Four out of five people aged 18 years and over (80.2%) reported having face to face contact with family or friends living outside the household during the previous week. Most people (93.8%) felt they could get support in a time of crisis from persons living outside the household, while 29.7% provided support to relatives living outside the household. Full-time employment (47.7%) was more prevalent than part-time employment (18.1%), and 21.2% were retired from work.

Feeling 'unsafe or very unsafe' walking alone in the local area after dark affected 16.8% of people. Some 9.7% reported being a victim of physical or threatened violence in last 12 months, and 6.5% reported being victims of actual or attempted break-ins.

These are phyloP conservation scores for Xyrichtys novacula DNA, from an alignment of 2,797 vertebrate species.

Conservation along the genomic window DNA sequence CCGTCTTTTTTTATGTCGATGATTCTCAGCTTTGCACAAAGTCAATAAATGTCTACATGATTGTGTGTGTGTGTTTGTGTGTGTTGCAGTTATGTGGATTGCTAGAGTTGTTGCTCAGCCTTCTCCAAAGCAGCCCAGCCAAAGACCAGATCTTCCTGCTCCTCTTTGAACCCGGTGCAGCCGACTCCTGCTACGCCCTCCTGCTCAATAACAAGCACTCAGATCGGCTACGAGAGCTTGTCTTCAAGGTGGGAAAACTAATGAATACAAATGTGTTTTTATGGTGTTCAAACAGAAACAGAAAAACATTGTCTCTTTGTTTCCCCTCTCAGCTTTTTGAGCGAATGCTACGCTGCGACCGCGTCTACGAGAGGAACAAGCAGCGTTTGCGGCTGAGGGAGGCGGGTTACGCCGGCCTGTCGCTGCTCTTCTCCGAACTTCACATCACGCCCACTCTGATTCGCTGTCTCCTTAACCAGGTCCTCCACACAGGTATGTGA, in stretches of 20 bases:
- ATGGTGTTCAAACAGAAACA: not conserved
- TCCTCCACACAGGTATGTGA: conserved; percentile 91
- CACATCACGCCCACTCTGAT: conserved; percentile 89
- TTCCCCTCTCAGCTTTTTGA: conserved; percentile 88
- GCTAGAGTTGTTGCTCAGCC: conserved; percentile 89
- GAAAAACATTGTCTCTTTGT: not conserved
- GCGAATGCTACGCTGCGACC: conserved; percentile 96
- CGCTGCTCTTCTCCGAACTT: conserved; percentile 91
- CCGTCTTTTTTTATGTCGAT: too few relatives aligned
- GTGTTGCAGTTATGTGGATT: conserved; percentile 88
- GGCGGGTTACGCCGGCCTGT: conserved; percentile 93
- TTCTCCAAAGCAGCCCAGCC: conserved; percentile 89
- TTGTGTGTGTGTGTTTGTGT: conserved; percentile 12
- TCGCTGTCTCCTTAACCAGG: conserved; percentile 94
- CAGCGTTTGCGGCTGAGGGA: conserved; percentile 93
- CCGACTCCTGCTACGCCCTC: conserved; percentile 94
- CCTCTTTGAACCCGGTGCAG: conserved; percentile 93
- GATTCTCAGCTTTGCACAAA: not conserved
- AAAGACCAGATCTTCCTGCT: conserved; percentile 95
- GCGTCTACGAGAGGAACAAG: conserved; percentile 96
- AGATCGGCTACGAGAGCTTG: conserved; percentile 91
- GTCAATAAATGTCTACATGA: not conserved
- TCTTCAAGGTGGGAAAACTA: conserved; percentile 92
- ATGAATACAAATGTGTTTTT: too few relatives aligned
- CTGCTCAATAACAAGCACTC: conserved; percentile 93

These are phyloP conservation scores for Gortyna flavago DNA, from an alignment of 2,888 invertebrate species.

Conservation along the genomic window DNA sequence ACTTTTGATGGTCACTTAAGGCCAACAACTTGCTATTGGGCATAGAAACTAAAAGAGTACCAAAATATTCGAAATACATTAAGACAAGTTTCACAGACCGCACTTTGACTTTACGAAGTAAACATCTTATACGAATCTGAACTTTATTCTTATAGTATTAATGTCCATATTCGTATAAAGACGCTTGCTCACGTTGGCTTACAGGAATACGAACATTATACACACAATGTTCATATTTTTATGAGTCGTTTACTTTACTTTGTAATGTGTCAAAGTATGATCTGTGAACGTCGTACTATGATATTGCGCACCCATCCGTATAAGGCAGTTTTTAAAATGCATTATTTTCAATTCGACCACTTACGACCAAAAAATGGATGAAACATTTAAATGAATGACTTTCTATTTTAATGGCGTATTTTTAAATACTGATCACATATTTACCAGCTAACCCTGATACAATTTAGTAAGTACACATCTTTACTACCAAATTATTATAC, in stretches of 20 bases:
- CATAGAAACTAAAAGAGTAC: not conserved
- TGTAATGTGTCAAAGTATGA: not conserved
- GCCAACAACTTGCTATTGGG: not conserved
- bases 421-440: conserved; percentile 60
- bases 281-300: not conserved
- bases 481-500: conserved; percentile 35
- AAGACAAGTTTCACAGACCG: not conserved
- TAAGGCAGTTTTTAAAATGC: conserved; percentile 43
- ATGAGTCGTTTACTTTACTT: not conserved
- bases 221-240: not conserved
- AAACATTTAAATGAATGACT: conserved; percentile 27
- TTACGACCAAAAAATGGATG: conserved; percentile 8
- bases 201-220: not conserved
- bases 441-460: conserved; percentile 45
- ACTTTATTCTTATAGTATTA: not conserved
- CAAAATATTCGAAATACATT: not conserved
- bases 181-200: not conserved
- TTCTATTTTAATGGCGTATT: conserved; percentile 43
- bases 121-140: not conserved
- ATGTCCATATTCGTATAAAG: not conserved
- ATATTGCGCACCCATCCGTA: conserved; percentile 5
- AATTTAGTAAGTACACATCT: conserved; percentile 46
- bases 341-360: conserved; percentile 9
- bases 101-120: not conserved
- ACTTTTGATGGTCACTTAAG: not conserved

A disability or long-term health condition with core activity restriction affected 12.2% of persons generally, but 31.5% of those retired from the labour force. A core activity limitation is when a person needs help, has difficulty or uses aids or equipment with self care, mobility or communication. While 14.6% of people assessed their health as fair/poor, this rose to 36.8% of persons retired from the labour force. Some 20.0% of persons reported difficulty accessing service providers, although this was less common amongst those in major cities (15.8%) than in inner regional (28.8%) and other areas (42.1%).